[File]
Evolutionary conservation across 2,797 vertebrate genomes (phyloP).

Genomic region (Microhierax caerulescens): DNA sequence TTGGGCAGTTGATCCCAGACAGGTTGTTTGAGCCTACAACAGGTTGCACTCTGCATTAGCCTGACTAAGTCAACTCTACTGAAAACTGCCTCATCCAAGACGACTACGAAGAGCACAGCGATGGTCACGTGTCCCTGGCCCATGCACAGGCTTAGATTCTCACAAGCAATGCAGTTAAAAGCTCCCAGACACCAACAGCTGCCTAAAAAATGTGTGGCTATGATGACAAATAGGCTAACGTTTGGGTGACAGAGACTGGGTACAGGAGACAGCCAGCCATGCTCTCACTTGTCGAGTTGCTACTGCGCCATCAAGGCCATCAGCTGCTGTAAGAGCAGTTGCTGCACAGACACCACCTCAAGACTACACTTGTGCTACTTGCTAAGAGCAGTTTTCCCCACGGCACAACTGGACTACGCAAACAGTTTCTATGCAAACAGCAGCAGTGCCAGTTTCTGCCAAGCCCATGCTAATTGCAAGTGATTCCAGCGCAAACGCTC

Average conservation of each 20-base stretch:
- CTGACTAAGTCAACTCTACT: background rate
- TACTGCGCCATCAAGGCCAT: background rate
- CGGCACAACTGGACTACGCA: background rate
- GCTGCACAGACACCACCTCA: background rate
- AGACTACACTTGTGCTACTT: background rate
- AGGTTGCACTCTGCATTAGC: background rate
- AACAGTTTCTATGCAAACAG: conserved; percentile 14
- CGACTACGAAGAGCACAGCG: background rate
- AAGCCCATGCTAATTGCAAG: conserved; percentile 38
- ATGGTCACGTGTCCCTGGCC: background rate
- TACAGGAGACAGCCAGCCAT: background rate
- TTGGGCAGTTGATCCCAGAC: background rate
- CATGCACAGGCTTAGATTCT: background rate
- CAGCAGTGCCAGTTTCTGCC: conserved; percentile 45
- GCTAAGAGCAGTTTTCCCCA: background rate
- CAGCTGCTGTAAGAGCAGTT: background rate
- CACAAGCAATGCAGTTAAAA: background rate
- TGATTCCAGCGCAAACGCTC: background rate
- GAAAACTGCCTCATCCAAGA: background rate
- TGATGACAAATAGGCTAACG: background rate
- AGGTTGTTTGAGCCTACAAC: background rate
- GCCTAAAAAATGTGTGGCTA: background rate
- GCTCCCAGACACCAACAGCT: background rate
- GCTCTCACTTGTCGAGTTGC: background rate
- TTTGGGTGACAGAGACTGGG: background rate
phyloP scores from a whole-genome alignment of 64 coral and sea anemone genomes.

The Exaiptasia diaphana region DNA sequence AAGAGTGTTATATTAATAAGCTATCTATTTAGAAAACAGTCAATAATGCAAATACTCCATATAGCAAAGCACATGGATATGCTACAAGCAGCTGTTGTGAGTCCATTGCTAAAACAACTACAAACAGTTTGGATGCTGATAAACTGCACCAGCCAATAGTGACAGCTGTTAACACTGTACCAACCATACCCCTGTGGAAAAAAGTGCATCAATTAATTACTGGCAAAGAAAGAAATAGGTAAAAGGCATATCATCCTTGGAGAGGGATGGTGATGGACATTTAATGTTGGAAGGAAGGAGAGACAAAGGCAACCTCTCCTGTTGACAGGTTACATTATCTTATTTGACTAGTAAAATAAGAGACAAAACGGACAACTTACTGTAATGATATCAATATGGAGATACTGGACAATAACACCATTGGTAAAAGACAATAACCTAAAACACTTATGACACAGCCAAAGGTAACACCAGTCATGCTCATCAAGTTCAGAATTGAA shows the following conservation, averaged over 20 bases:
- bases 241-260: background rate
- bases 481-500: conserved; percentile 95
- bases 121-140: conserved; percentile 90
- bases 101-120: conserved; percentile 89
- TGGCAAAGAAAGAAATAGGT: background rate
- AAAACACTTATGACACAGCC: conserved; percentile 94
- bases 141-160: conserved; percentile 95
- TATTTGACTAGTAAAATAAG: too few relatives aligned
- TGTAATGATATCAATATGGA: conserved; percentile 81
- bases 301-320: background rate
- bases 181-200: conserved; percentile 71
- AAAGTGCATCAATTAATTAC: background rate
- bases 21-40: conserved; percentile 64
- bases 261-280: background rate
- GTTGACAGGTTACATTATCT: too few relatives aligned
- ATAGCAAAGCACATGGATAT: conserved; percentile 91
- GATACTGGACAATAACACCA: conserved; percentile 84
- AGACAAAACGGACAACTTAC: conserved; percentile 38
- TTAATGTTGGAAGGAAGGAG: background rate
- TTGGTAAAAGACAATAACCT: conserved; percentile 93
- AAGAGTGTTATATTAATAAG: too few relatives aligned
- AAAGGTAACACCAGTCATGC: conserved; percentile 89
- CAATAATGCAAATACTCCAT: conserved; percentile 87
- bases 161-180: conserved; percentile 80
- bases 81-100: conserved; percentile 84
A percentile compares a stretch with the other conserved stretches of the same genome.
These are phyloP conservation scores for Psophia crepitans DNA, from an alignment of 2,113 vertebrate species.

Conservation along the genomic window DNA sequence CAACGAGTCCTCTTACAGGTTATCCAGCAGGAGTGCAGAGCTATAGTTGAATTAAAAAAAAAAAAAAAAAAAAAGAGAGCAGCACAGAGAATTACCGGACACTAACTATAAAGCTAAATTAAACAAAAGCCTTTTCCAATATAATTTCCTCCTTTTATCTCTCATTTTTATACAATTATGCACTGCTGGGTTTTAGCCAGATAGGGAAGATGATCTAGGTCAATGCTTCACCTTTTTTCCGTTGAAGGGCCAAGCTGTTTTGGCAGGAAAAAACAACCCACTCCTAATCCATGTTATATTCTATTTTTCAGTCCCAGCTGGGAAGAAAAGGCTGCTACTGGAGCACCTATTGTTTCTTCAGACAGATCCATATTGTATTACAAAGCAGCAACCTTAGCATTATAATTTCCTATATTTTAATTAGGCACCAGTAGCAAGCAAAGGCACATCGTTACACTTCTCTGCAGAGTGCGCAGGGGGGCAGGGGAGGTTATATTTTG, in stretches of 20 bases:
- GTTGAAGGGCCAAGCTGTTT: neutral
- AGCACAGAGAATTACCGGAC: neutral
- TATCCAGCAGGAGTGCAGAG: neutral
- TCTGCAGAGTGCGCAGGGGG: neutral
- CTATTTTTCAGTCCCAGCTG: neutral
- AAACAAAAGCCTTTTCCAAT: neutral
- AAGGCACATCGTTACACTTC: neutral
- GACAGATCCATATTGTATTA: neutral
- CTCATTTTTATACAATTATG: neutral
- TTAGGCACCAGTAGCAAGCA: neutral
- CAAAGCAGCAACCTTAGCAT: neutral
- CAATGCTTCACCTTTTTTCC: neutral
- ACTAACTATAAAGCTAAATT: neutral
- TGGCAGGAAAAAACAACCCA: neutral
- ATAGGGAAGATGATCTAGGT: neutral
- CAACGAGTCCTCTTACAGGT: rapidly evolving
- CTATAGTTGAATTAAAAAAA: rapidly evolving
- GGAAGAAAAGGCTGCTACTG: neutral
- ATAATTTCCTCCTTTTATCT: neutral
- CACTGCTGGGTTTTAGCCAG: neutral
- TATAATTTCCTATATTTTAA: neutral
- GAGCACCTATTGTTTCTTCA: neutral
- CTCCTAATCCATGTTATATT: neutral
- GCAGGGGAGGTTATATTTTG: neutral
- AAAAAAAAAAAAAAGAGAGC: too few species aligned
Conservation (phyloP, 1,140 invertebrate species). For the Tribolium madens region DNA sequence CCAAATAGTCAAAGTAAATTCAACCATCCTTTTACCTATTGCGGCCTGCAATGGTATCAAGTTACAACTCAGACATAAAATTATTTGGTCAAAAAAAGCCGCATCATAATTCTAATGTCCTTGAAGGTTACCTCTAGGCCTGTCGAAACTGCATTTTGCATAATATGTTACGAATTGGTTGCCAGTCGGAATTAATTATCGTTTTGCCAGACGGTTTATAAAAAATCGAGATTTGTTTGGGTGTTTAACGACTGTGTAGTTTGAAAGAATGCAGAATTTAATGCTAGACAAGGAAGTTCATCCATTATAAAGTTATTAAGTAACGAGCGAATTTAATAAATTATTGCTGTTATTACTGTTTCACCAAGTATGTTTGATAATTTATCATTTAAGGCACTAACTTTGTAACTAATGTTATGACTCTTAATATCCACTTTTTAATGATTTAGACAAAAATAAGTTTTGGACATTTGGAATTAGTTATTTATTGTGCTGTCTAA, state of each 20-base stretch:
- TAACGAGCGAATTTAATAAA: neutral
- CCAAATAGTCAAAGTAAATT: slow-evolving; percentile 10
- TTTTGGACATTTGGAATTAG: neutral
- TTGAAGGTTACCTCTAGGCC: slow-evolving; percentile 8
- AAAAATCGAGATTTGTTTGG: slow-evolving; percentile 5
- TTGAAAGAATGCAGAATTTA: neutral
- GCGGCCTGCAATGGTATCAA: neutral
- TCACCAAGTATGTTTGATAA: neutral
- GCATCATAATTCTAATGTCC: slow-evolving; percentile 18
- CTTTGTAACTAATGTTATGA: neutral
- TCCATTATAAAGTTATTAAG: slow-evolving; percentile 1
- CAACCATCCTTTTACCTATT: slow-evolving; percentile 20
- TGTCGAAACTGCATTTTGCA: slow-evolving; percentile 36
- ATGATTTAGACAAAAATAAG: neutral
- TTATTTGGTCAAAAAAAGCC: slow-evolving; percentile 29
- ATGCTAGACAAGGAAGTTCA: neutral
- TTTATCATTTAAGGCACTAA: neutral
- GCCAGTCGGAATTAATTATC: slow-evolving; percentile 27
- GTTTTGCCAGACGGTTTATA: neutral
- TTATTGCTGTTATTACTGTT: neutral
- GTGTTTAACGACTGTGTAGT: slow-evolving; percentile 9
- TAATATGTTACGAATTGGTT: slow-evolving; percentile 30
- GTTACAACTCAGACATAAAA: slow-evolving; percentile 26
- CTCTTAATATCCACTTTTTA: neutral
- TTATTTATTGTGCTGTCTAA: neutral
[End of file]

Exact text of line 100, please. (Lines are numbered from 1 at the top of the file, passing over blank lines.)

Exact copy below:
- ATGCTAGACAAGGAAGTTCA: neutral